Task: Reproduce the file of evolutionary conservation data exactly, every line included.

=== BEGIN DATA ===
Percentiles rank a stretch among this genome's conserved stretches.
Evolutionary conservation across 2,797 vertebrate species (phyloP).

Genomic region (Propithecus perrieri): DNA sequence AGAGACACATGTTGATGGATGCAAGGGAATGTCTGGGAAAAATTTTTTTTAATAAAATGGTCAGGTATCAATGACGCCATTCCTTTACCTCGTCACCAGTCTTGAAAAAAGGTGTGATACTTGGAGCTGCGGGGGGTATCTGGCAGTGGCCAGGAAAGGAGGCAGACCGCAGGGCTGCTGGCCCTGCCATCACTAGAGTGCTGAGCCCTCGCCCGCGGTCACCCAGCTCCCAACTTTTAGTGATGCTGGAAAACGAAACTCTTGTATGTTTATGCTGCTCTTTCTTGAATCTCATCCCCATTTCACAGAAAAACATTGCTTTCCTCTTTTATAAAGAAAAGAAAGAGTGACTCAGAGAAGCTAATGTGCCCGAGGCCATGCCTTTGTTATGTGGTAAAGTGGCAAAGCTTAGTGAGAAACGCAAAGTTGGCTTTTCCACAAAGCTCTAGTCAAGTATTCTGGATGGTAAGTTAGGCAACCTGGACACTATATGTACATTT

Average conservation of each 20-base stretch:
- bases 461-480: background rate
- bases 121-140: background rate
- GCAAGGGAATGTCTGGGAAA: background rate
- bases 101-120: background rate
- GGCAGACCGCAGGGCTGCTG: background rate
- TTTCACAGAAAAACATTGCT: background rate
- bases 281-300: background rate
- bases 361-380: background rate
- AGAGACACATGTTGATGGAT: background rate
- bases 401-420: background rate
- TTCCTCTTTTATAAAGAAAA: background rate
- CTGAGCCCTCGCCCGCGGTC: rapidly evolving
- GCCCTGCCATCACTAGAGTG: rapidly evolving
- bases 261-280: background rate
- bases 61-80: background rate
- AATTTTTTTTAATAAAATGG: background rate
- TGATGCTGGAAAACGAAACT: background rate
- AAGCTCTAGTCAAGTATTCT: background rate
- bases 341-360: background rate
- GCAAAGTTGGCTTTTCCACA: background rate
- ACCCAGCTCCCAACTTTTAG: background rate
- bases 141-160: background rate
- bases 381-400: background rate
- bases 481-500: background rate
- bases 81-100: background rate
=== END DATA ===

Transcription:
Percentiles rank a stretch among this genome's conserved stretches.
Evolutionary conservation across 2,797 vertebrate species (phyloP).

Genomic region (Propithecus perrieri): DNA sequence AGAGACACATGTTGATGGATGCAAGGGAATGTCTGGGAAAAATTTTTTTTAATAAAATGGTCAGGTATCAATGACGCCATTCCTTTACCTCGTCACCAGTCTTGAAAAAAGGTGTGATACTTGGAGCTGCGGGGGGTATCTGGCAGTGGCCAGGAAAGGAGGCAGACCGCAGGGCTGCTGGCCCTGCCATCACTAGAGTGCTGAGCCCTCGCCCGCGGTCACCCAGCTCCCAACTTTTAGTGATGCTGGAAAACGAAACTCTTGTATGTTTATGCTGCTCTTTCTTGAATCTCATCCCCATTTCACAGAAAAACATTGCTTTCCTCTTTTATAAAGAAAAGAAAGAGTGACTCAGAGAAGCTAATGTGCCCGAGGCCATGCCTTTGTTATGTGGTAAAGTGGCAAAGCTTAGTGAGAAACGCAAAGTTGGCTTTTCCACAAAGCTCTAGTCAAGTATTCTGGATGGTAAGTTAGGCAACCTGGACACTATATGTACATTT

Average conservation of each 20-base stretch:
- bases 461-480: background rate
- bases 121-140: background rate
- GCAAGGGAATGTCTGGGAAA: background rate
- bases 101-120: background rate
- GGCAGACCGCAGGGCTGCTG: background rate
- TTTCACAGAAAAACATTGCT: background rate
- bases 281-300: background rate
- bases 361-380: background rate
- AGAGACACATGTTGATGGAT: background rate
- bases 401-420: background rate
- TTCCTCTTTTATAAAGAAAA: background rate
- CTGAGCCCTCGCCCGCGGTC: rapidly evolving
- GCCCTGCCATCACTAGAGTG: rapidly evolving
- bases 261-280: background rate
- bases 61-80: background rate
- AATTTTTTTTAATAAAATGG: background rate
- TGATGCTGGAAAACGAAACT: background rate
- AAGCTCTAGTCAAGTATTCT: background rate
- bases 341-360: background rate
- GCAAAGTTGGCTTTTCCACA: background rate
- ACCCAGCTCCCAACTTTTAG: background rate
- bases 141-160: background rate
- bases 381-400: background rate
- bases 481-500: background rate
- bases 81-100: background rate